Emilie's 6th Birthday Party Was a Few Days Ago!
We normally have a small party at home for her, with a few friends from the neighborhood and family members. This year she wanted to invite all of her classmates to her birthday party. We decided to have her party at a local splash pad, instead of our house. Since the local schools were still in session, we scheduled it for the afternoon on a Friday so we could have the place mostly to ourselves. We had about 20-25 children plus moms and dads hanging out. Emilie said it was "the best birthday ever!"
Towards the end of the party, there was a small incident that I just wasn't sure how to handle, it left me scratching my head and wondering what I should have done.
Here's a little backstory, to understand where I'm coming from:
For the last 3 years, Em has attended the most wonderful co-operative preschool. She graduated from their Forest Kindergarten program the day prior to her birthday party. Participating in a co-op has made me a better parent, without a doubt. Co-op taught us a brand new language and has helped us give our children the language they need to communicate with the world. Em has learned incredible lessons in identifying feelings, conflict resolution, being kind to others, and calming herself down in times of anger, disappointment, sadness and stress.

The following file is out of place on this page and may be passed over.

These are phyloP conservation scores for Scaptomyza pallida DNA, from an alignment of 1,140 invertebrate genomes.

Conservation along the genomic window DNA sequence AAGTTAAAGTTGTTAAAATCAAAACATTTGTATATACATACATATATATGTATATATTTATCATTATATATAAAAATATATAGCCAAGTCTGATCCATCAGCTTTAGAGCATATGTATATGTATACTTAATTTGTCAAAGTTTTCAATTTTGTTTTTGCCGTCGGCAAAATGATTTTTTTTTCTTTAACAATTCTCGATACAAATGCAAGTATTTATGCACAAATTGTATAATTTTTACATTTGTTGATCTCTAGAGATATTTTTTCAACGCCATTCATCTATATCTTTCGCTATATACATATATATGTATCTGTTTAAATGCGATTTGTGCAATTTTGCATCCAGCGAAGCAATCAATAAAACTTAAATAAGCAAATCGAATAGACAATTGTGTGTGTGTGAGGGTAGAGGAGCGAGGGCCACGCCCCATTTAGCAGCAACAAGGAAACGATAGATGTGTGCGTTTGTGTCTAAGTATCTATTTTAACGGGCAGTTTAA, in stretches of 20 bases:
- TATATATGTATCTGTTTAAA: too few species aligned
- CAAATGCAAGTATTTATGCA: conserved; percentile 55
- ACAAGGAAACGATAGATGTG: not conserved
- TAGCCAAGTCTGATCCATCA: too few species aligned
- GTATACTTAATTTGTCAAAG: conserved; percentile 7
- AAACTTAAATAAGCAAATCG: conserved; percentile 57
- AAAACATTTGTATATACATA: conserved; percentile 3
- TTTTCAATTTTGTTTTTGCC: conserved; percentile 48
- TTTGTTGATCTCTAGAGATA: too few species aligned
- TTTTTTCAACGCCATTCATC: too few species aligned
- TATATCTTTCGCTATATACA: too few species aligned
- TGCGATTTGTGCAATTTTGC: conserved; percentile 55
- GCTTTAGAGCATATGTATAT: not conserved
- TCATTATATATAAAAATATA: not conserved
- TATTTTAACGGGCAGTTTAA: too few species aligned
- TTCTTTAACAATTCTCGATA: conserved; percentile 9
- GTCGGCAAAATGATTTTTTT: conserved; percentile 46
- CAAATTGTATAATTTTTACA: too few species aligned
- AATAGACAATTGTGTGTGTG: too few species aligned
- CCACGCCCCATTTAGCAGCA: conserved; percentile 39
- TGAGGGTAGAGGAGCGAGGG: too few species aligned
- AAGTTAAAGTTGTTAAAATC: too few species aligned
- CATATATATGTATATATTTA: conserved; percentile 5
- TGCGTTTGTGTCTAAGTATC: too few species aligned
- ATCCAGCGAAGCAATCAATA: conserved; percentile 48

Because of the language we have been able to give our children, we feel confident in allowing them to resolve conflict on their own, while we are nearby listening, but not interjecting in the situation. Obviously, we will step in if the conflict becomes physical or if one of the children asks for support. Our teacher reminds us though, as long as they are "in it" with each other, they both want to be there. They will walk away if they cannot find a resolution and no longer want to engage.
Back to the situation I mentioned above (I want to be very clear, this is a description of what happened, I am NOT criticizing another mom's parenting technique-Moms get judged enough and I will NOT participate in mom-shaming of any kind.)
Towards the end of the party, most of our friends had left and Logan our 22-month-old was playing on the splash pad while I chatted with another friend. Another little boy about the same age was playing near him. The little boy walked over to Logan and pushed him (not hard-Logan didn't even fall down). Logan stopped what he was doing, put his finger in the air and said "NO" and walked away. For Logan and I, it was over, he let the other child know he didn't like it and then he left the area. I resumed chatting with my friend when I saw from the corner of my eye the other child's mom walking him over to Logan. She made her son give Logan one of his cups and then made him apologize. I let the mom know that it was ok, I wasn't worried about it at all, Logan was fine, they had solved their minor conflict and that Logan didn't need the cup or an apology. She insisted, so I let it happen, no big deal.
I probably felt more awkward after the interaction than I should have. It's no big deal, right?